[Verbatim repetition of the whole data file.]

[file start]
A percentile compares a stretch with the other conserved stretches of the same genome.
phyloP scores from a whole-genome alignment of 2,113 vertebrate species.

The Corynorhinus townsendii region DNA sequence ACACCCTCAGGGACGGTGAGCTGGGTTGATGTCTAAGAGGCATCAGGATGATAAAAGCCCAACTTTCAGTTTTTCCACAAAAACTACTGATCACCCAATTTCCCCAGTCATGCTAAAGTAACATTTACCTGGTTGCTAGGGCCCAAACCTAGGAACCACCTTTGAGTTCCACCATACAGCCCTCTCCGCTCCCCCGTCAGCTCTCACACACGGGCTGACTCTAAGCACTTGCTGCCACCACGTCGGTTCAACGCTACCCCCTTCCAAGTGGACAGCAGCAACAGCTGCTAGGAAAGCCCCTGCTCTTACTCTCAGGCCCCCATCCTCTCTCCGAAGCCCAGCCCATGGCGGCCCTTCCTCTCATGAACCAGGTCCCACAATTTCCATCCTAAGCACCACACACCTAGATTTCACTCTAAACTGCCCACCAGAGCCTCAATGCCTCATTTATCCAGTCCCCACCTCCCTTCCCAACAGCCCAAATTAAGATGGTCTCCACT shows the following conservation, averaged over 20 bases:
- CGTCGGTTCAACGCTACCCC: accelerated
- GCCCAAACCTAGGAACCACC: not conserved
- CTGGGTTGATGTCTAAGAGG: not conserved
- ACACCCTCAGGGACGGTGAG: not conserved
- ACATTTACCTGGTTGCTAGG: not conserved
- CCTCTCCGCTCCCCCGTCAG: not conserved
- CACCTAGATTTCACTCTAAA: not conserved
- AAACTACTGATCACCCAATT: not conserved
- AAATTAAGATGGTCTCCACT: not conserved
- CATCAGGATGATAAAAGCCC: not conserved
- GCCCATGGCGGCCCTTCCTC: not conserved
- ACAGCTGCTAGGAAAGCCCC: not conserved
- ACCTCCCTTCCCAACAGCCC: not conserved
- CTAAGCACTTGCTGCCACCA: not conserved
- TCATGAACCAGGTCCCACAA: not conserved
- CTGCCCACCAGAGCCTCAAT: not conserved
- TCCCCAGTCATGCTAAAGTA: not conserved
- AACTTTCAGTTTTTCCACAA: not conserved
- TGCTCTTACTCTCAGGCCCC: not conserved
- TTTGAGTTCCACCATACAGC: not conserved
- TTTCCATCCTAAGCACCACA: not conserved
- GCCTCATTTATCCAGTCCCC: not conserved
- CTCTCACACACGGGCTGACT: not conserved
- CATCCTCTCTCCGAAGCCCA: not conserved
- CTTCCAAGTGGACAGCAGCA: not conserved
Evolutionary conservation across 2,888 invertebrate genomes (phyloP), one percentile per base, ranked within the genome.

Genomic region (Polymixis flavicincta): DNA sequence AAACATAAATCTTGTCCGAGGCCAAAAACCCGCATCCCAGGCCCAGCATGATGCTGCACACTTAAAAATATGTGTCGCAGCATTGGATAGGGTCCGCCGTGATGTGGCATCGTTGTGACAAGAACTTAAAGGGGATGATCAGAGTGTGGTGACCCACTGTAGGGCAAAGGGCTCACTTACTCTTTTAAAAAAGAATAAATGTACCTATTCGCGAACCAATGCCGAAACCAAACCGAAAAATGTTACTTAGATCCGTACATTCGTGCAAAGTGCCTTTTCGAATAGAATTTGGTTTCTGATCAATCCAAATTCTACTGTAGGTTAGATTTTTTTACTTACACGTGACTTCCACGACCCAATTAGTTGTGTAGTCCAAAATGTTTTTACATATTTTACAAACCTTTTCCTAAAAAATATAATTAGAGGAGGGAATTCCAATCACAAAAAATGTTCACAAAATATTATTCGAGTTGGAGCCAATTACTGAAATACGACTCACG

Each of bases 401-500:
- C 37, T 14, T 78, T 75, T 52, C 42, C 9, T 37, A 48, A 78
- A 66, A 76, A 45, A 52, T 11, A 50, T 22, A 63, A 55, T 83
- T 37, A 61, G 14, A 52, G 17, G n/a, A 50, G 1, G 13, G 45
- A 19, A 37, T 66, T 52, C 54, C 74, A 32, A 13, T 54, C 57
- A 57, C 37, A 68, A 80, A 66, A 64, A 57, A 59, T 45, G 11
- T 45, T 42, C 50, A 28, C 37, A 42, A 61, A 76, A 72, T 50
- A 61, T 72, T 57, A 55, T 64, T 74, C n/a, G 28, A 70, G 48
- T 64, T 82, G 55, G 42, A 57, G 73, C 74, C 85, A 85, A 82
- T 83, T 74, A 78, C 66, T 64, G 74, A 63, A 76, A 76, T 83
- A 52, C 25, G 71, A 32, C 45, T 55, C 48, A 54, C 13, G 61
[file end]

A percentile compares a stretch with the other conserved stretches of the same genome.
phyloP scores from a whole-genome alignment of 2,113 vertebrate species.

The Corynorhinus townsendii region DNA sequence ACACCCTCAGGGACGGTGAGCTGGGTTGATGTCTAAGAGGCATCAGGATGATAAAAGCCCAACTTTCAGTTTTTCCACAAAAACTACTGATCACCCAATTTCCCCAGTCATGCTAAAGTAACATTTACCTGGTTGCTAGGGCCCAAACCTAGGAACCACCTTTGAGTTCCACCATACAGCCCTCTCCGCTCCCCCGTCAGCTCTCACACACGGGCTGACTCTAAGCACTTGCTGCCACCACGTCGGTTCAACGCTACCCCCTTCCAAGTGGACAGCAGCAACAGCTGCTAGGAAAGCCCCTGCTCTTACTCTCAGGCCCCCATCCTCTCTCCGAAGCCCAGCCCATGGCGGCCCTTCCTCTCATGAACCAGGTCCCACAATTTCCATCCTAAGCACCACACACCTAGATTTCACTCTAAACTGCCCACCAGAGCCTCAATGCCTCATTTATCCAGTCCCCACCTCCCTTCCCAACAGCCCAAATTAAGATGGTCTCCACT shows the following conservation, averaged over 20 bases:
- CGTCGGTTCAACGCTACCCC: accelerated
- GCCCAAACCTAGGAACCACC: not conserved
- CTGGGTTGATGTCTAAGAGG: not conserved
- ACACCCTCAGGGACGGTGAG: not conserved
- ACATTTACCTGGTTGCTAGG: not conserved
- CCTCTCCGCTCCCCCGTCAG: not conserved
- CACCTAGATTTCACTCTAAA: not conserved
- AAACTACTGATCACCCAATT: not conserved
- AAATTAAGATGGTCTCCACT: not conserved
- CATCAGGATGATAAAAGCCC: not conserved
- GCCCATGGCGGCCCTTCCTC: not conserved
- ACAGCTGCTAGGAAAGCCCC: not conserved
- ACCTCCCTTCCCAACAGCCC: not conserved
- CTAAGCACTTGCTGCCACCA: not conserved
- TCATGAACCAGGTCCCACAA: not conserved
- CTGCCCACCAGAGCCTCAAT: not conserved
- TCCCCAGTCATGCTAAAGTA: not conserved
- AACTTTCAGTTTTTCCACAA: not conserved
- TGCTCTTACTCTCAGGCCCC: not conserved
- TTTGAGTTCCACCATACAGC: not conserved
- TTTCCATCCTAAGCACCACA: not conserved
- GCCTCATTTATCCAGTCCCC: not conserved
- CTCTCACACACGGGCTGACT: not conserved
- CATCCTCTCTCCGAAGCCCA: not conserved
- CTTCCAAGTGGACAGCAGCA: not conserved
Evolutionary conservation across 2,888 invertebrate genomes (phyloP), one percentile per base, ranked within the genome.

Genomic region (Polymixis flavicincta): DNA sequence AAACATAAATCTTGTCCGAGGCCAAAAACCCGCATCCCAGGCCCAGCATGATGCTGCACACTTAAAAATATGTGTCGCAGCATTGGATAGGGTCCGCCGTGATGTGGCATCGTTGTGACAAGAACTTAAAGGGGATGATCAGAGTGTGGTGACCCACTGTAGGGCAAAGGGCTCACTTACTCTTTTAAAAAAGAATAAATGTACCTATTCGCGAACCAATGCCGAAACCAAACCGAAAAATGTTACTTAGATCCGTACATTCGTGCAAAGTGCCTTTTCGAATAGAATTTGGTTTCTGATCAATCCAAATTCTACTGTAGGTTAGATTTTTTTACTTACACGTGACTTCCACGACCCAATTAGTTGTGTAGTCCAAAATGTTTTTACATATTTTACAAACCTTTTCCTAAAAAATATAATTAGAGGAGGGAATTCCAATCACAAAAAATGTTCACAAAATATTATTCGAGTTGGAGCCAATTACTGAAATACGACTCACG

Each of bases 401-500:
- C 37, T 14, T 78, T 75, T 52, C 42, C 9, T 37, A 48, A 78
- A 66, A 76, A 45, A 52, T 11, A 50, T 22, A 63, A 55, T 83
- T 37, A 61, G 14, A 52, G 17, G n/a, A 50, G 1, G 13, G 45
- A 19, A 37, T 66, T 52, C 54, C 74, A 32, A 13, T 54, C 57
- A 57, C 37, A 68, A 80, A 66, A 64, A 57, A 59, T 45, G 11
- T 45, T 42, C 50, A 28, C 37, A 42, A 61, A 76, A 72, T 50
- A 61, T 72, T 57, A 55, T 64, T 74, C n/a, G 28, A 70, G 48
- T 64, T 82, G 55, G 42, A 57, G 73, C 74, C 85, A 85, A 82
- T 83, T 74, A 78, C 66, T 64, G 74, A 63, A 76, A 76, T 83
- A 52, C 25, G 71, A 32, C 45, T 55, C 48, A 54, C 13, G 61